Teams from National Institute of Virology (NIV), Pune would arrive in Kerala during the day to set up a mobile lab at Kozhikode Medical College to test for Nipah and carry out survey of bats, the state government said in the assembly on Wednesday.
The move comes in the wake of Nipah infection being confirmed in four persons in Kozhikode district of the state.
Responding to a query regarding the Nipah infection in the assembly, State Health Minister Veena George said that the virus strain seen in Kerala was the Bangladesh variant that spreads from human to human and has a high mortality rate, though it is less infectious.
George further said that besides the teams from NIV, Pune, a group of epidemiologists would reach Kerala today from Chennai to carry out a survey.
Additionally, the Indian Council of Medical Research (ICMR) has agreed to fly down the monoclonal antibodies that are required to treat Nipah patients, she told the House.
The minister was responding to a query by CPI MLA P Balachandran during the Question-Answer hour regarding the measures taken to deal with the Nipah virus which has killed two and infected two others in Kozhikode.
George said surveillance, contact tracing, categorising them into low and high risk, setting up isolation facilities for them, demarcating containment zones and procuring medicines from ICMR for those infected, were some of the numerous steps taken by the Health department to prevent spread of the brain damaging virus.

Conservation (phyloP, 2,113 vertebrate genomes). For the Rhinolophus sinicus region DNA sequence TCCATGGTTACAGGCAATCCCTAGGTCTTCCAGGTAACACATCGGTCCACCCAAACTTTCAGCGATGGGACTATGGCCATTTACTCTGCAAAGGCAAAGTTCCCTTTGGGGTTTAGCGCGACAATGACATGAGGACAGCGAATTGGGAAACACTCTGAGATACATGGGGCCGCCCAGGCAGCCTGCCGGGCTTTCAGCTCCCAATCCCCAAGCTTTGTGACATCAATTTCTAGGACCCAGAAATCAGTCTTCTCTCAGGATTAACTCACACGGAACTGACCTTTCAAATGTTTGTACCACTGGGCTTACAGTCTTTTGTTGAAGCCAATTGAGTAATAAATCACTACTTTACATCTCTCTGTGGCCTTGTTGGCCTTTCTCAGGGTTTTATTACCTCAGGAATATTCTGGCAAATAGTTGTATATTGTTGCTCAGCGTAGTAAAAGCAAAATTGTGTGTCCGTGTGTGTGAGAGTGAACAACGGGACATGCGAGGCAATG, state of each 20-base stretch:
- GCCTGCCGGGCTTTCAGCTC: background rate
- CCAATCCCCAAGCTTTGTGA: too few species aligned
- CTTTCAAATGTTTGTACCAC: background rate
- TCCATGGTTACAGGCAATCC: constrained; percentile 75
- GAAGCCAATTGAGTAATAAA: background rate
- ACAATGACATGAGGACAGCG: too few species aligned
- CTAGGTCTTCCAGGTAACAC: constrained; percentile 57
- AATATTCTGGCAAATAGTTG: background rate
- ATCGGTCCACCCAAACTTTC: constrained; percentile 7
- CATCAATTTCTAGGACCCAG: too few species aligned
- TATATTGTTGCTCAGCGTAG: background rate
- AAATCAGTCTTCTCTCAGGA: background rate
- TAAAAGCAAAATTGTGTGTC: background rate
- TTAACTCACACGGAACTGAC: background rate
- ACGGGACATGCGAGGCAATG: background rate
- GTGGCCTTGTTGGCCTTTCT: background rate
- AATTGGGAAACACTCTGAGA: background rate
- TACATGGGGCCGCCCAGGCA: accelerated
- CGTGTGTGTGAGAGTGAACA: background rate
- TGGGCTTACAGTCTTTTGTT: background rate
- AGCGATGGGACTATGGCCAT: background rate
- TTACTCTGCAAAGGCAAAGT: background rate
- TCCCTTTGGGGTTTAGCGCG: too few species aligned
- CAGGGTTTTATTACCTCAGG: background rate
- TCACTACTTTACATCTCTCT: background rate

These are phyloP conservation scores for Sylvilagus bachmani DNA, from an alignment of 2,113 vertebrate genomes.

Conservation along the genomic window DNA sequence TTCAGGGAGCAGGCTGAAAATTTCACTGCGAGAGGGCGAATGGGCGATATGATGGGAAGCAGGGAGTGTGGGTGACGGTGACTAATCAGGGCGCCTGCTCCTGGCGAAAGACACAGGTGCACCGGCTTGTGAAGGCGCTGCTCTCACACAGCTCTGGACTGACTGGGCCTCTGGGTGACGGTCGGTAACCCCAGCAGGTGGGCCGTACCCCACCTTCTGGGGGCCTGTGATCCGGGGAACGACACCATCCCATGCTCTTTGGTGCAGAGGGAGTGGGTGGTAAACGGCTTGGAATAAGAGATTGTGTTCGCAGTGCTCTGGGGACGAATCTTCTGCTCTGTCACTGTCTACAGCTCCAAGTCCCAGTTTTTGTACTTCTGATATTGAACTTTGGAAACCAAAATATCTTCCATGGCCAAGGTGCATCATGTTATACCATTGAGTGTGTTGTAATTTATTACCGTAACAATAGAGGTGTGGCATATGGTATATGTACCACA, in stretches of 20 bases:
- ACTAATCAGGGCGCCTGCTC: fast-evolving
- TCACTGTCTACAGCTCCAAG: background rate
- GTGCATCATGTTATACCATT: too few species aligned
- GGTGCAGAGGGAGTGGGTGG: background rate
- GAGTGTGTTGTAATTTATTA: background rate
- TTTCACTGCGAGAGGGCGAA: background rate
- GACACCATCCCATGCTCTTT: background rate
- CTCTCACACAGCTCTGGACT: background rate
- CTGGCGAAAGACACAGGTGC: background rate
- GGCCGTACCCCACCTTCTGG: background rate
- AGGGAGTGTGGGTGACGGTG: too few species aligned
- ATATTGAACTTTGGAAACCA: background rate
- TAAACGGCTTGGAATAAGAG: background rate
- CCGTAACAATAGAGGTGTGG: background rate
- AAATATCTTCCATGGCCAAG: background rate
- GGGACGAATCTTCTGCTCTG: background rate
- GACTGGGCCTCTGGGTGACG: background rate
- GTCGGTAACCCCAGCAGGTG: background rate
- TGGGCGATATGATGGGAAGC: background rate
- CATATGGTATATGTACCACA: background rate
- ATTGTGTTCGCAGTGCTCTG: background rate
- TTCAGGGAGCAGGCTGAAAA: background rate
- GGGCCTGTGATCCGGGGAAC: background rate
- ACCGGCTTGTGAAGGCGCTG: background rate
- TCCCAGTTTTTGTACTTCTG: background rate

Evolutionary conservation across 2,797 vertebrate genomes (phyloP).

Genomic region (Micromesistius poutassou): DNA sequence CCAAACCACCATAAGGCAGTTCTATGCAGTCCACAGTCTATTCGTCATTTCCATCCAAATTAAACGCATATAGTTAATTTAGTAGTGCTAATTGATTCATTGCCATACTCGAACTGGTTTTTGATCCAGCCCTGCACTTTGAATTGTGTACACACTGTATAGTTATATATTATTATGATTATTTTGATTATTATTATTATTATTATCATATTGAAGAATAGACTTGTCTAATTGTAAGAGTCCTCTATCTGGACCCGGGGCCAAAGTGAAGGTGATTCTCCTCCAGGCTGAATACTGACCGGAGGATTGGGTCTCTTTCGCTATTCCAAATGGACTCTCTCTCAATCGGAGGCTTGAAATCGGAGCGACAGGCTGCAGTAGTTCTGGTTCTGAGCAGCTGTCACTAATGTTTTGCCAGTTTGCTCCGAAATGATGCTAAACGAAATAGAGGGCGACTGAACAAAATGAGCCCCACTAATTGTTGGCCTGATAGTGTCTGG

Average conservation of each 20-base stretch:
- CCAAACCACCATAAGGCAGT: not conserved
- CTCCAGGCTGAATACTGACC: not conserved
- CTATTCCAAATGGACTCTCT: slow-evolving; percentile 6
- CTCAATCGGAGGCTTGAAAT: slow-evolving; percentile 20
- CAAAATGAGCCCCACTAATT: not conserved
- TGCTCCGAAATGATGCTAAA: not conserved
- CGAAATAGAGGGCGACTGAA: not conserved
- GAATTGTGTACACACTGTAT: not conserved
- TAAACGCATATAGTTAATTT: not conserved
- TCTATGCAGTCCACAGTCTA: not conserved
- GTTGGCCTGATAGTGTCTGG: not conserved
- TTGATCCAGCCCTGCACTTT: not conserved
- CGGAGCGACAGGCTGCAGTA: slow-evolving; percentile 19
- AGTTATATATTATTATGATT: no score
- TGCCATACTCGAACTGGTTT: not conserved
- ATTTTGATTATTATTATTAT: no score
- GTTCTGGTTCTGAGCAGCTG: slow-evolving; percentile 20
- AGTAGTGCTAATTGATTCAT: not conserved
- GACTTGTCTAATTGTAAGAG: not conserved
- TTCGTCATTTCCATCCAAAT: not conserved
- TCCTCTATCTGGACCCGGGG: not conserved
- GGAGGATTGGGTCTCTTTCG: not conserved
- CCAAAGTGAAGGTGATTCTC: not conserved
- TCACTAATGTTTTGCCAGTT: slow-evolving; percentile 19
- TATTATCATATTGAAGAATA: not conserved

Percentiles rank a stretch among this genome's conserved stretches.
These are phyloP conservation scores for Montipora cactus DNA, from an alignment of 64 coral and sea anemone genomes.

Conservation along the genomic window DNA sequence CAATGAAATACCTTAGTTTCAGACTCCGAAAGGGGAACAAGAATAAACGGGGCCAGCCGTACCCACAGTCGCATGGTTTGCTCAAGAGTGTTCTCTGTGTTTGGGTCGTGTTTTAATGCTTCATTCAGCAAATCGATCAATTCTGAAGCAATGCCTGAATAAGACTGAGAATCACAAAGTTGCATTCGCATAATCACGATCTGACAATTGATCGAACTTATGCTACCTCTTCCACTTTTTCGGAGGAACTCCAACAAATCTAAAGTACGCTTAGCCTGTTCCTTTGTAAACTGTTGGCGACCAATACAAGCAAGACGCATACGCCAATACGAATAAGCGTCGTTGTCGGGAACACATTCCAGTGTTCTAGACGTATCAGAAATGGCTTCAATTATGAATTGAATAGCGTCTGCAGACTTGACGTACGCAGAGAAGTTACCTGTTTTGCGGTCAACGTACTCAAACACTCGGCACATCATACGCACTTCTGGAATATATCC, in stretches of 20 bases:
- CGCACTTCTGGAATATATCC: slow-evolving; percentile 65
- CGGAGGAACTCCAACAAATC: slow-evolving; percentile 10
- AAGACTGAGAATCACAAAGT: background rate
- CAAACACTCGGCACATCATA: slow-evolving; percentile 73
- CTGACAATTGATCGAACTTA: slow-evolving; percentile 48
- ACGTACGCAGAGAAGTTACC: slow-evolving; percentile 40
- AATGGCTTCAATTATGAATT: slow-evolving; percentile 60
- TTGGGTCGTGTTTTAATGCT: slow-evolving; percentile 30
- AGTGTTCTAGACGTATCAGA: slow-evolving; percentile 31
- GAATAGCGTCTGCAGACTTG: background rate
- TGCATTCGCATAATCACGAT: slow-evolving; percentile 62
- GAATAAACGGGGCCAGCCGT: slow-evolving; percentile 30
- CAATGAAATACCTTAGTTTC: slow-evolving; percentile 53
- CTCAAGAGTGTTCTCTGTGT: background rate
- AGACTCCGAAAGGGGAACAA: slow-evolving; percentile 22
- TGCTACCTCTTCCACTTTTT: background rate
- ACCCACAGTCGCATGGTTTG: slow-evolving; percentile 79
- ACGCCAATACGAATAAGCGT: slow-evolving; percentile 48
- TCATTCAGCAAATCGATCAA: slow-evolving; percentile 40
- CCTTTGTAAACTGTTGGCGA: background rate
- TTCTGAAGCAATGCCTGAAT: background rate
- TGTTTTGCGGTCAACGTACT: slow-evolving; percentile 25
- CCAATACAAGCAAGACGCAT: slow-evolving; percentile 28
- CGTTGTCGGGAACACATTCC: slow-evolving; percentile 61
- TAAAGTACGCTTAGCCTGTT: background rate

During the subsequent House proceedings, Leader of Opposition in the assembly V D Satheesan and senior Congress leader Ramesh Chennithala highlighted the need for new treatment protocols with regard to Nipah.
Satheesan also said that the state was not able to declare the Nipah infection even after the Centre did so. Proper training to deal with the virus was not provided to more health workers and no data was being collected regarding the disease and its spread to counter it effectively in future.
Responding to these submissions, George said that the state has two labs — the Institute of Advanced Virology at Thonnakkal here and the Kozhikode Medical College — to test and confirm Nipah, but they do not have the permission to declare the same.
”That permission is only with NIV, Pune. We are taking steps to obtain permission to declare Nipah at the two labs here,” she said.
Kerala Chief Minister Pinarayi Vijayan extolled the Institute of Advanced Virology at Thonnakkal and its capabilities and said it would be examined why the samples were not sent there for testing.
George also said that the treatment protocols were first issued in 2018, during the Nipah outbreak then, and later it was improved upon in 2021 and that was being followed presently also.
”There have been no complaints about the protocols. They are formulated by medical and health experts. If any changes are required to be made to them, the same will be done,” she said.
The health minister also said that contact tracing and other measures to prevent spread of the infection was being carried out effectively.
Seven village panchayats — Atanchery, Maruthonkara, Tiruvallur, Kuttiyadi, Kayakkodi, Villyapalli, and Kavilumpara — in Kerala’s Kozhikode district have been declared as containment zones.
Soon after the Nipah virus infection was confirmed in Kozhikode district on Tuesday, Vijayan had urged people not to panic and to take precaution instead.
”Everyone should strictly follow the instructions of the health department and the police and fully cooperate with the restrictions,” he had said.
One of those infected with the virus was a nine-year-old boy.
The death of the first person, on August 30, was initially considered a death due to the comorbidity of liver cirrhosis, but his son, the nine-year-old boy who is already in ICU, and his 24-year-old brother-in-law are the two positive cases that were detected on Tuesday.